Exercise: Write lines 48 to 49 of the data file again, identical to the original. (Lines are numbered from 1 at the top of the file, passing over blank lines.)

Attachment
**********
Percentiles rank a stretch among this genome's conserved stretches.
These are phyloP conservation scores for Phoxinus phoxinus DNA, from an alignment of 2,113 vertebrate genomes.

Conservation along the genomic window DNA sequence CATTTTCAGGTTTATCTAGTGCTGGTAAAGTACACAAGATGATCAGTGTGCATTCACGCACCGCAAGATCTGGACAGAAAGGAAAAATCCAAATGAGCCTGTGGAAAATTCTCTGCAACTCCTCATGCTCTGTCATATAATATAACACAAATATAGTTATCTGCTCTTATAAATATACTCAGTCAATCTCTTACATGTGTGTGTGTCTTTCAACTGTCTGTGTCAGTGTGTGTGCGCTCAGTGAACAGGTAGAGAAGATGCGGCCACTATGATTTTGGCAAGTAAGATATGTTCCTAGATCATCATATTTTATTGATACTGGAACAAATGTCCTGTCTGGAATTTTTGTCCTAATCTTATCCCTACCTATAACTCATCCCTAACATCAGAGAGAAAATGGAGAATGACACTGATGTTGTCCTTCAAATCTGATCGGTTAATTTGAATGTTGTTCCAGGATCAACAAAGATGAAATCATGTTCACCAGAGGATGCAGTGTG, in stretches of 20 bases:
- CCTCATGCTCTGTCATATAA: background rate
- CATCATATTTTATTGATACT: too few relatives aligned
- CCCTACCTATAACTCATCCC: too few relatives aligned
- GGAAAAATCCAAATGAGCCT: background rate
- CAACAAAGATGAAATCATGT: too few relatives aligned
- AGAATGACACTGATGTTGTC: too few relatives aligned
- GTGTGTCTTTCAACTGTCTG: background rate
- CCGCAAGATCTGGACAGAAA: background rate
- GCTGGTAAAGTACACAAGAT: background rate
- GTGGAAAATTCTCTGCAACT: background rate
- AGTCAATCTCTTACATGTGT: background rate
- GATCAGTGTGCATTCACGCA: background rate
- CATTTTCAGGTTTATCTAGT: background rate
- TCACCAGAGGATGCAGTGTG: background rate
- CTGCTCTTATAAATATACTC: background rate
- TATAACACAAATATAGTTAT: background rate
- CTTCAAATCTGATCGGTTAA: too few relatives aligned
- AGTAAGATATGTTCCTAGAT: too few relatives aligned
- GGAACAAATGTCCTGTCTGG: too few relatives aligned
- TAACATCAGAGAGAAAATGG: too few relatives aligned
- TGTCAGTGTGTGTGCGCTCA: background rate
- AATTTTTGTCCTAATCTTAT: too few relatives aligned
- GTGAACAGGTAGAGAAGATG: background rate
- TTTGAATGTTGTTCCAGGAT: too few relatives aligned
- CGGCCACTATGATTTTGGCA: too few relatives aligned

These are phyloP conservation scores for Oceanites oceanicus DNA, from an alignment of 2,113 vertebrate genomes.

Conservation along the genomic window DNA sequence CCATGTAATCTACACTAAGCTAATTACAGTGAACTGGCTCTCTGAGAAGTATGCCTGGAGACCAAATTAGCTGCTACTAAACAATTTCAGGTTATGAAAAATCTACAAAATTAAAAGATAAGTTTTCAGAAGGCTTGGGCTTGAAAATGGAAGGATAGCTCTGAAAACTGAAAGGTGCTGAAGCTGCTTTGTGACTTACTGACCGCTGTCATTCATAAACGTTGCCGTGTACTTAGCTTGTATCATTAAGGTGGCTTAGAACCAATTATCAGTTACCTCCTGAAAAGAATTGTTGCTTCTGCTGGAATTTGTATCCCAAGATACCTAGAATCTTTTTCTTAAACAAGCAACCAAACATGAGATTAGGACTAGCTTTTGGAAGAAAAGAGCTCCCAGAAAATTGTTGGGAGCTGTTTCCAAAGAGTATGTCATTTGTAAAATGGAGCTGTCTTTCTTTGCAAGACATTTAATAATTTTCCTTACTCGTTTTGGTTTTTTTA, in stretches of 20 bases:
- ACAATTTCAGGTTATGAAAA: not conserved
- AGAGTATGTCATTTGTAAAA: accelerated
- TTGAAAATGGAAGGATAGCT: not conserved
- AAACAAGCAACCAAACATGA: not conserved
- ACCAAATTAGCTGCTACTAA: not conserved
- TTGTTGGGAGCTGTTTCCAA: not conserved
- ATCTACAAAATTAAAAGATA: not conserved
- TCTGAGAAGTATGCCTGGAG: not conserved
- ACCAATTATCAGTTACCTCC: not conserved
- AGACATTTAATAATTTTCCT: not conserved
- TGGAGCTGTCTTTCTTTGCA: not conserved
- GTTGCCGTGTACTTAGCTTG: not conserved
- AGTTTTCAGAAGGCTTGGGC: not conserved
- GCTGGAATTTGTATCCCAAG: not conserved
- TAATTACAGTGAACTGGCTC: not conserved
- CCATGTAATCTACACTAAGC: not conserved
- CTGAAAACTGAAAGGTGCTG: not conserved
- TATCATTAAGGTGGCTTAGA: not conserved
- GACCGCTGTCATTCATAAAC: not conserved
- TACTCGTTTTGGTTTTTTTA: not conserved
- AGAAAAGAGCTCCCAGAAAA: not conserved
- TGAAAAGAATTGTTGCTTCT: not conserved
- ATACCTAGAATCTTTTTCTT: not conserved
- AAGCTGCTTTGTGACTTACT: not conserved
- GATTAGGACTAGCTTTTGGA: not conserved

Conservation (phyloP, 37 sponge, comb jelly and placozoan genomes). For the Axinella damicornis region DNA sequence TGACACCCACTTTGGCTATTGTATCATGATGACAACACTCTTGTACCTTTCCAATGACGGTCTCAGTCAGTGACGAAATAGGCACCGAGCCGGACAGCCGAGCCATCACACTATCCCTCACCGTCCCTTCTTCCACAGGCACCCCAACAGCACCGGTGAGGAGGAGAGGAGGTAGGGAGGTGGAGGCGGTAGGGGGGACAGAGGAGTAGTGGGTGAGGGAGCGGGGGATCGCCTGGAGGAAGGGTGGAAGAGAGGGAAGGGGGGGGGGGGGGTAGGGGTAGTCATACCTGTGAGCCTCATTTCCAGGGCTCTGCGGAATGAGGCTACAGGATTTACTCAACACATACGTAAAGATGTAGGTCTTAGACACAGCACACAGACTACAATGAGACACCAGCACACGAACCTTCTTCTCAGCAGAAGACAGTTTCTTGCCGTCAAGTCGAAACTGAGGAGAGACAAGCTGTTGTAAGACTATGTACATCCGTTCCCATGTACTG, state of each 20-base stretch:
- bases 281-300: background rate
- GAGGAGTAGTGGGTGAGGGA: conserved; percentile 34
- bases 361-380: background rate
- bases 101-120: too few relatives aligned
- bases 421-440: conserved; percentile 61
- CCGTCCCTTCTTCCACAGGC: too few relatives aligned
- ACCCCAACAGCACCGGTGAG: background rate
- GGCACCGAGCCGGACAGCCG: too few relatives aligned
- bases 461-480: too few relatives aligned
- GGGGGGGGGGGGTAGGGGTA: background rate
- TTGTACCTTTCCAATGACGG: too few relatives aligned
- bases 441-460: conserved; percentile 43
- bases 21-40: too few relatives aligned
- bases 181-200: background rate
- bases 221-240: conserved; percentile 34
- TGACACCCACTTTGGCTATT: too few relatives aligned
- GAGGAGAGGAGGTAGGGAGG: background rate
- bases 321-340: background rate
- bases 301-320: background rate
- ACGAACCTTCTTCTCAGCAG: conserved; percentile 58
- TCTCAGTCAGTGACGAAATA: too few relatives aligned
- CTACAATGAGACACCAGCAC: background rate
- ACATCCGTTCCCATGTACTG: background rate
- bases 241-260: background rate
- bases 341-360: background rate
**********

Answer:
- TATCATTAAGGTGGCTTAGA: not conserved
- GACCGCTGTCATTCATAAAC: not conserved